The Pavilion: Silent Journey (Vol.1), 6 in 1.
If we could consider the architectural spaces to be models of thought, then the space of Mirrored Gardens attempts to be a reciprocal reflection and measurement of topography, air, water, and light, as well as of the people who enter the space. Just like the emphasis in quantum mechanics on the idea that the observer necessarily becomes an organic component of the system, when we put ourselves in a space, we naturally cannot avoid assuming a sense of responsibility toward that space.
More than a physical formation of the landscape, the topography here should be understand as being part of a cultural topology which allows us to imagine the potential for a “homeopathic architecture” (an architecture that conforms to human scale of perception).
—Excerpts from Those Things Beyond Our Intent of Silent Journey (Vol.1)，P42
07 Why We Look at Plants
24 Those Things Beyond Our Intent
42 Forgotten in Shanshui
Relying on the situation of the Mirrored Gardens, this set of books takes a series of daily happenings and observations related to the spatial practices of the Mirrored Gardens to discuss how to carry out thinking and practices on aspects of human and nature, individual and reality, collaboration and openness. “Every tree in a forest could be an autonomous individual, and the forest is an outcome of collaboration between individual activities.” In the conversation between artist Koki Tanaka and architect Sou Fujimoto, “forest” is used as a metaphor for an ecosystem that can be potentially formed through collaborations between individuals, as well as a perceptual basis of an ecosystem. Sou Fujimoto stated, “architectures designed by architects need to reflect on how to strategically create this kind of complex and diverse system and embrace the openness of the real world to which the architectures should make connections.” “I’d like to take all sorts of things into considerations, but at the end they should be translated into a shape, or a space in order to develop an architectural or spatial form. If so, we will be able to perceive these different things through our experiences in a space, which might take more time, but if you’re willing to keep searching you’ll notice the different characteristics of this space.” From a series of concept hand drawings and model testing by Sou Fujimoto on the Mirrored Gardens, we can learn in details about the processes of exploring such forms of space.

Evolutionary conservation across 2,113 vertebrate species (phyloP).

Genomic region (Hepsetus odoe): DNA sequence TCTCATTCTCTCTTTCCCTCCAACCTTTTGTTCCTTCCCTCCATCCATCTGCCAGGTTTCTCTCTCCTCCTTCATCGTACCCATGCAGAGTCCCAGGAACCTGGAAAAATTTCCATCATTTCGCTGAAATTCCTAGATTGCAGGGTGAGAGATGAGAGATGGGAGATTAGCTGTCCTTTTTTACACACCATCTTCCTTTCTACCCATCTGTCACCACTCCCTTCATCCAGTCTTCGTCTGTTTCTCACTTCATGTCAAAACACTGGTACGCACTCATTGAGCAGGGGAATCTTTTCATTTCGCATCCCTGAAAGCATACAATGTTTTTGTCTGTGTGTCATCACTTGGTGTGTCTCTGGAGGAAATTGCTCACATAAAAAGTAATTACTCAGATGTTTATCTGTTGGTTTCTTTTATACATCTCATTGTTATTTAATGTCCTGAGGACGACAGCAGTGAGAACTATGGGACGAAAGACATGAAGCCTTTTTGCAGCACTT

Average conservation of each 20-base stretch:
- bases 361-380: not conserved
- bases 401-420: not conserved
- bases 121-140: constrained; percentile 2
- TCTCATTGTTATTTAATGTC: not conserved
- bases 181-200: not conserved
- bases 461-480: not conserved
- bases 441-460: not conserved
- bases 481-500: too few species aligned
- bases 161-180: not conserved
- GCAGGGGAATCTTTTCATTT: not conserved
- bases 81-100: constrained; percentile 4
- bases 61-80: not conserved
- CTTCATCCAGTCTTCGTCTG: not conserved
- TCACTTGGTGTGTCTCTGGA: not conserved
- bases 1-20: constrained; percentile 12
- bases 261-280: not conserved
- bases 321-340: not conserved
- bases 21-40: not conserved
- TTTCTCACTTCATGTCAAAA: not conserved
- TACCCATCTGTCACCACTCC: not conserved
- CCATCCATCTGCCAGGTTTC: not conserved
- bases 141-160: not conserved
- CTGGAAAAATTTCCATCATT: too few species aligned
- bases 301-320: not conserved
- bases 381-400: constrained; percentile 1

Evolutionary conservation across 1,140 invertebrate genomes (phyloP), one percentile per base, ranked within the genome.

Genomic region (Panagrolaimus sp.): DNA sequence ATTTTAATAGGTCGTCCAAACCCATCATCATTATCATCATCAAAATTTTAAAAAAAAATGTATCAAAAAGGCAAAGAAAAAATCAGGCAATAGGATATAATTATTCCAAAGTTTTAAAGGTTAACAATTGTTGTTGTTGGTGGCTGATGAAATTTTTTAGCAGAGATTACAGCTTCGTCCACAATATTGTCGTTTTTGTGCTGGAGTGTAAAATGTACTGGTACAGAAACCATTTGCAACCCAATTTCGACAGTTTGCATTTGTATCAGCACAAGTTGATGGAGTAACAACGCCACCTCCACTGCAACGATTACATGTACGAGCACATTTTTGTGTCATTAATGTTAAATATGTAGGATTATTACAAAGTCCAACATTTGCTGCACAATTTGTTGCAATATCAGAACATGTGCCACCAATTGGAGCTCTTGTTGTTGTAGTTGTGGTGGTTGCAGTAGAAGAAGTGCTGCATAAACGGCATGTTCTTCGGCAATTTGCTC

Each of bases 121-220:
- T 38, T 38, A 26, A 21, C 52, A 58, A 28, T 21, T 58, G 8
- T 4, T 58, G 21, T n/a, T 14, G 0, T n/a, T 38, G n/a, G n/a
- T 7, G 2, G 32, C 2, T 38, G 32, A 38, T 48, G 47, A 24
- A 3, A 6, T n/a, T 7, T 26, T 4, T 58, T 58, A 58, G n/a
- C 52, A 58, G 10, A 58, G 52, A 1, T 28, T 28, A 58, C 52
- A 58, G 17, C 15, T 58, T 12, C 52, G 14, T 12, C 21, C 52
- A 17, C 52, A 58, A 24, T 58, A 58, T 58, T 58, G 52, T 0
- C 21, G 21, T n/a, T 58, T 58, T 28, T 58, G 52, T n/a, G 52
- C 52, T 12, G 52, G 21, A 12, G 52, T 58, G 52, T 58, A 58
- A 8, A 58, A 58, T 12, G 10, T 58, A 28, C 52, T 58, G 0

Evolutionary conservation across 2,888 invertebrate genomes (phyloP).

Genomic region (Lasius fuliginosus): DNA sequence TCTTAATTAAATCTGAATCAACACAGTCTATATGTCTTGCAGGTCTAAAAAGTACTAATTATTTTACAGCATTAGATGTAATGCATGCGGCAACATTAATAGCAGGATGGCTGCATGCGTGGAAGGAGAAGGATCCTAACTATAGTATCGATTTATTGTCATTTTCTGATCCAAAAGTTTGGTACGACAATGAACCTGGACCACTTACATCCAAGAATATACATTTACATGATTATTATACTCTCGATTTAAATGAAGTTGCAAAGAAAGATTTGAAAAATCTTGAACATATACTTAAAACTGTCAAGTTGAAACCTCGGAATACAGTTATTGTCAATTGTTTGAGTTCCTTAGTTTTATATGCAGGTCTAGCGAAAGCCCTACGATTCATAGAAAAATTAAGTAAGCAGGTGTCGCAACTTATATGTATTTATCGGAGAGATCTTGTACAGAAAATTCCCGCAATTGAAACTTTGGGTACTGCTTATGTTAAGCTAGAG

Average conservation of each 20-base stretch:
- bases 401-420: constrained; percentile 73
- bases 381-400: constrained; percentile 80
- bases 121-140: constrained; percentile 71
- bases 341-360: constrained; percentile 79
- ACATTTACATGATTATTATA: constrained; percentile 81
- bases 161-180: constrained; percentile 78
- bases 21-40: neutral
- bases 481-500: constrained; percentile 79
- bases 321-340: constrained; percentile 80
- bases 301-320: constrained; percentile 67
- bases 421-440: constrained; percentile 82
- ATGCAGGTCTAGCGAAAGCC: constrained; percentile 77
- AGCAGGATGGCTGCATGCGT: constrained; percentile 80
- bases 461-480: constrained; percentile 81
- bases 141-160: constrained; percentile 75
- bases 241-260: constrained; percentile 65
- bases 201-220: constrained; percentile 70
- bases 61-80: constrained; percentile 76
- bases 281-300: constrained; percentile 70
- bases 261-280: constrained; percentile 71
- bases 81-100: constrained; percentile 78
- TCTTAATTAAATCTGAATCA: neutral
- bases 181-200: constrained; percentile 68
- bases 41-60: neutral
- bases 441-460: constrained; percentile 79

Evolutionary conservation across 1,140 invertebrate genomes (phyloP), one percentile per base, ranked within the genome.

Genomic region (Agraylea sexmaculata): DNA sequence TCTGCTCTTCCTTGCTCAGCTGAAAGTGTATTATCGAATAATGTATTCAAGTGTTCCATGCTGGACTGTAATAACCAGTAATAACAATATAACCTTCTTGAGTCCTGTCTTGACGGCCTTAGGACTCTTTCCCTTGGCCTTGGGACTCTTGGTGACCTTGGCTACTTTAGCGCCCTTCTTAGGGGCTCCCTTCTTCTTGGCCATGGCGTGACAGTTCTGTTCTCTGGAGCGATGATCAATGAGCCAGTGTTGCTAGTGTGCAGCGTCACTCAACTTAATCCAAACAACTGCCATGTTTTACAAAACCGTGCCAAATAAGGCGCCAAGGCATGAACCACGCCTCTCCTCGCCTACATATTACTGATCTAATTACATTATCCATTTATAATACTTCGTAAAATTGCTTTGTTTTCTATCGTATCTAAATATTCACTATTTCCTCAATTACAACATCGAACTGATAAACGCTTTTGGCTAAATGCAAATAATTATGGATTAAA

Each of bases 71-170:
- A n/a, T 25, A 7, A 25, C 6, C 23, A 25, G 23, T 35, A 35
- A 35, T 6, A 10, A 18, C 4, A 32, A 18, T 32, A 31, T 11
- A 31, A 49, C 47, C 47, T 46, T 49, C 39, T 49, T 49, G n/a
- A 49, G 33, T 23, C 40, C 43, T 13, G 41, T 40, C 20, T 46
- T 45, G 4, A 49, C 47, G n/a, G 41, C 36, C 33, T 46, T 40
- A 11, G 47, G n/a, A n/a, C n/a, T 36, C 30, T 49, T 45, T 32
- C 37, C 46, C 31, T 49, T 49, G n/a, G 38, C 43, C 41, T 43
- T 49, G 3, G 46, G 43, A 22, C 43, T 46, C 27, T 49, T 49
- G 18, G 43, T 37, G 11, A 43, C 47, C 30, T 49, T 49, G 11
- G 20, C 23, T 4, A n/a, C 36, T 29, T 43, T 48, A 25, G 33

Chapter 1 Sketches for Mirrored Gardens
Chapter 2 Mirrored Gardens: Blurring Boundaries (A Conceptual Sketch)
Chapter 3 Study Models for Mirrored Gardens
Mirrored Gardens: Farming Practices and Mirrored Gardens: Kitchen Practices intend to enter the perceptual interface between human and nature from their respective perspectives of farming and cooking. “To see the soil as a network system where life exists means that it doesn’t fit the simple causal logic of survival like that of the generally-spoken ‘food chains’, instead it requires us to more holistically reflect upon the kind of organic ‘me in you, you in me’ evolutions of the living organisms in soil, which also indicates that, if we are to reflect on the rhizomatic system of the soil as a whole, the dynamics it fosters could doubly reciprocate all living things that live within it.” Expanding from the comprehension of the soil to understanding the nature and garden spaces based upon soil, “the Chinese gardens as creative spatial activities tending towards nature, as a transformation of the ‘philosophy of shanshui’ into reality, are not just a quest for the landscape. The existence of gardens is as much for a cultivated nature as for the people who live within it on a daily basis to be cultivated by nature in return. It reflects with awareness an ideal state which the human should or could achieve.”
02 Xu Tan: 2013-2113
05 George Chan and the Disappearing “Mulberry Dyke Fish Pond”
08 Soil, Compost and the Wok of the Earth
10 Farming Practices
28 Gardens Await: Between Farming and Gardening
36 Quotation Garden
02 Koki Tanaka: How to Make a Coffee (at Mirrored Gardens)
07 The Scent of Green Papaya
09 Asiatic Wormwood Glutinous Rice Cake
11 Honeysuckle Flower Congee
12 Tarek Atoui: Ratatouille
27 Fresh Mint Tea
29 Purple Perilla Green Plum Drink
33 Pesto Sauce
34 The Book of Kitchen
Tarek Atoui: The Ground very much has characteristic of its own in this series of books, meanwhile bridging, supporting and expanding the contents of the other books. As a sound artist, musician and composer, Tarek Atoui’s “The Ground” was inspired by a long-term observation of the human activities in the agricultural context of the Pearl River Delta. If this “soil for sounds” could inspire people’s imaginations, not only bring daily “rehearsals” further, but also connect to the deepening and unfolding of different moments and different life experiences in a broader manner from experiences of the “here and now,” then perhaps it will grow itself into a “music score” whose abstractness could let multiple unexpected forms of rehearsing be derived from it. Composition and place, people in the place, daily encounters of the people and learning life experiences are no longer separate issues, and the so-called “instrument” and all the important factors related to “composition” are not separate from each other either. It is itself part of the ecosystem of sound that can be renewed and circulated, learned from oneself as well as each other.
03 About The Ground
08 Instruments and Space
14 A Score Written in the Air
21 Notes on the Listening (P.45)
26 The Necessity of Being Soilization
28 A Memorandum: For a composition which has not been named
33 Participated Musicians
36 Spin Library-An Archive Towards Nothingness
The Forking Paths
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